Managing to limp through January without The Wolseley, closed for a refurb of the kitchens. Now it's closed, I can't think of anywhere else to eat that I like, a bit like when you know you have vegetarians coming to dinner and you can't for the life of you think of anything to cook that doesn't involve meat. I like the simple predictability of The Wolseley, its excellent coffee and the way there is always someone interesting to look at (I'm not talking about celebrities). I find I'm rather conservative in my choice of restaurants- I hate anywhere too cheffy, or where the food wears a tin hat and has a poem read to it by a waiter before you're permitted to eat it. Perhaps I'm like old James Forsyte in Galsworthy's The Man of Property -
I'm reading The Man of Property now - it's the first book I remember seeing at my parent's house, and I can't think why it's taken me this long to pick it up, it's utterly marvellous. Galsworthy is such a deft plotter and so precise with character. Within the first couple of hundred words, someone remarks - a propos of nothing - that she believes Irene has asked Soames for separate rooms, and immediately you know this is a marriage in trouble. Soames, the Man of Property, holds possessions dear - like all Forsytes, ownership is the central tenet of his life - he thinks Irene is his property, but realises the futility of trying to possess her. What is masterly is Galsworthy's resistance to offering the reader anything other than a Forsyte point of view, and it's this and its satire that makes it so compelling and thoughtful. Is Galsworthy - a Nobel prize winner - now a much underrated and neglected writer? It seems to me that if you're neither a Victorian realist nor a Modernist, you get trapped in the cracks of The Canon - Ford Maddox Ford is another such, and he is brilliant - Parade's End quite the best book I've ever read.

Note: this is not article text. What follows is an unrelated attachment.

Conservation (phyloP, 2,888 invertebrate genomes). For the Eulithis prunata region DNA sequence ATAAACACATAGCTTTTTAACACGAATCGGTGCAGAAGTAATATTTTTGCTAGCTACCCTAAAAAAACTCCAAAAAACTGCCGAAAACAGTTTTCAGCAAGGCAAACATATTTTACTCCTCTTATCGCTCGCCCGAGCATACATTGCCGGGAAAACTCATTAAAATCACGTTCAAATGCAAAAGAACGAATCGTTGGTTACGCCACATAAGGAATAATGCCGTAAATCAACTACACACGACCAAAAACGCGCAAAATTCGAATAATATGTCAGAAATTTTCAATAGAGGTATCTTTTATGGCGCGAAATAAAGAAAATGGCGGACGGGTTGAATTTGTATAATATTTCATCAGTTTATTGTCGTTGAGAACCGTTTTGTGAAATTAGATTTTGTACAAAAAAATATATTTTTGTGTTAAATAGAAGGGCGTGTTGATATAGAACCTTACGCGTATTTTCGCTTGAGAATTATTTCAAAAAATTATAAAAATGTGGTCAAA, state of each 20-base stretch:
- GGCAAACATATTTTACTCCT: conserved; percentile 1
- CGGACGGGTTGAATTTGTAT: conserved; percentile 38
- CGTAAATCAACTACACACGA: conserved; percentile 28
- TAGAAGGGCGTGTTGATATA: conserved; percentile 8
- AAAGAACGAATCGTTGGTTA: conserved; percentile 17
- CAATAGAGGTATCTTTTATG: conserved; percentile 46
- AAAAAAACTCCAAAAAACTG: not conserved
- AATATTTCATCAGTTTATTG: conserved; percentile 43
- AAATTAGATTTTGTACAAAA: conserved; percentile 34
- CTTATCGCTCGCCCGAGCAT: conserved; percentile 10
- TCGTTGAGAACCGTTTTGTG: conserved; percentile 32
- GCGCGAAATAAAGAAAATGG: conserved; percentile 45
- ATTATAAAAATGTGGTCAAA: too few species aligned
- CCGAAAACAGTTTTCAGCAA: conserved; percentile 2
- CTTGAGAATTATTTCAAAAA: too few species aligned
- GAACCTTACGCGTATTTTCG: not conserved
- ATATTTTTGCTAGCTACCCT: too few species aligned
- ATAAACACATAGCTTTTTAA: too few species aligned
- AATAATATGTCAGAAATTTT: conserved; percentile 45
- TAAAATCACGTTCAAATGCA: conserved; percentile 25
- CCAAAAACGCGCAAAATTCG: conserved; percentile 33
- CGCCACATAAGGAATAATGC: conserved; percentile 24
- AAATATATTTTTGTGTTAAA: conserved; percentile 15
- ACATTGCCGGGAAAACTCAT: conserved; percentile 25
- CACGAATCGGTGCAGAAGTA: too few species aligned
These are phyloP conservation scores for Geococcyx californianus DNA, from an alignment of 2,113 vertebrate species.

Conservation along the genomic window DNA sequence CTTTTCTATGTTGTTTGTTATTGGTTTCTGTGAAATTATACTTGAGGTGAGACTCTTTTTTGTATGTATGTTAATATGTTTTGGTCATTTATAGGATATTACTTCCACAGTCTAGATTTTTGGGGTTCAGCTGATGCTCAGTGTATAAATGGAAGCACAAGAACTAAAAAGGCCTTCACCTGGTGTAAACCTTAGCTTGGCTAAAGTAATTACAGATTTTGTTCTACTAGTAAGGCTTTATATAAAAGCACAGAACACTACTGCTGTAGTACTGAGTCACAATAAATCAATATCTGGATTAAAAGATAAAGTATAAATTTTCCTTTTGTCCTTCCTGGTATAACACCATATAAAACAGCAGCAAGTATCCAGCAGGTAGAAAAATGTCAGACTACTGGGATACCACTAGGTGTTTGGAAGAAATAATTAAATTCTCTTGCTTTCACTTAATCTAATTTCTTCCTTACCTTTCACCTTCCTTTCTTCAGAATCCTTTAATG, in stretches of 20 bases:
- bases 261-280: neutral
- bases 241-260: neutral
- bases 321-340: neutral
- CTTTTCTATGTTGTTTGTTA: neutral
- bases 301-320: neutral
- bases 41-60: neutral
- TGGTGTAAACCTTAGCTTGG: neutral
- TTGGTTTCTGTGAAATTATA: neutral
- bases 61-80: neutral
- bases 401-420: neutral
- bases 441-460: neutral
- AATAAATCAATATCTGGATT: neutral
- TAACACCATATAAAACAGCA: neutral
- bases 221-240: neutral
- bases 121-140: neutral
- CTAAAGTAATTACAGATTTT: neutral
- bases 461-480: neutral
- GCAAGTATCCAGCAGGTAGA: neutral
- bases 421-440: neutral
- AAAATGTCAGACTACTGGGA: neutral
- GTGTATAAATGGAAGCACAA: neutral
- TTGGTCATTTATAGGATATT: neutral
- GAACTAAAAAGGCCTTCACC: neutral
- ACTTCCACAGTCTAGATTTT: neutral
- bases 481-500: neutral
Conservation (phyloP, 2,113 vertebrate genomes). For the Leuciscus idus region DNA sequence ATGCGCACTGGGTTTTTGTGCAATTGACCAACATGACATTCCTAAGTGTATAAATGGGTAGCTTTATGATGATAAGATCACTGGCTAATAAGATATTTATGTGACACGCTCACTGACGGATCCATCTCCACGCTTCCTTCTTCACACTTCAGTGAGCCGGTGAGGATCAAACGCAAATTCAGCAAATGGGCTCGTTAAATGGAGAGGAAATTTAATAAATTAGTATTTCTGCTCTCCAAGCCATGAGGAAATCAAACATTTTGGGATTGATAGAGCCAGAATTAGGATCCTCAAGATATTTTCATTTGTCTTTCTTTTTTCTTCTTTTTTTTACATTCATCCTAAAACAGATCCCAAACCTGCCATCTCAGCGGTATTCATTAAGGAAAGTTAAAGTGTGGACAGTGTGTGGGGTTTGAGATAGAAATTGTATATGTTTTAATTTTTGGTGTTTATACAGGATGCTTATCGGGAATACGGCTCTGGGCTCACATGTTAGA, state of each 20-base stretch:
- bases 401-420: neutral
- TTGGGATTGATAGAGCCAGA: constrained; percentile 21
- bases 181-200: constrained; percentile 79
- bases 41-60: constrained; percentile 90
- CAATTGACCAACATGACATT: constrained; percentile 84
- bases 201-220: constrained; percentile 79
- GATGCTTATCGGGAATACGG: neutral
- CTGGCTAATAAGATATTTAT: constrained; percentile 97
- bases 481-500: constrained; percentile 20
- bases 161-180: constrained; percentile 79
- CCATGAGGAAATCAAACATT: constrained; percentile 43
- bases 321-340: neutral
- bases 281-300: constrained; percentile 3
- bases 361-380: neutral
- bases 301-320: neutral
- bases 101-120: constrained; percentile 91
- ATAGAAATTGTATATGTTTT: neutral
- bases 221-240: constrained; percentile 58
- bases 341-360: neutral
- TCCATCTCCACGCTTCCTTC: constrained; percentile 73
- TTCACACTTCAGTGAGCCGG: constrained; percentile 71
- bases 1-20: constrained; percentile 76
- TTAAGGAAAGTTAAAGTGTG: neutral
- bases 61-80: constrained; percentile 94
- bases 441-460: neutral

I visit Graham the hair God for re-blonding. He took me back to my natural auburn at my urging last year but Mr Trefusis loathed it, only ever having known me as a blonde, and didn't hesitate to tell me so. At first, everytime he said he hated it, I would have it dyed a more vivid red to provoke him, but that stopped being fun, so I'm bowing to pressure and Graham will have to start again. He has done, as ever, a tremendous job - I'm now a kind of Venetian blonde - there's enough red in there to remind me of what I once was, but it's blonde enough to appease Mr Trefusis.
Horribly late as ever. I have a busy day, but am lunching - at a fashionable restaurant rather than a tasty fleshpot unfortunately - with the inestimable Dr Luca Russo, so he can inspect his work on my face (a little Botox which I think is way too subtle for my liking) and the effects of the fraxel (fresher, I think). I hope he pronounces me 'marvellous'.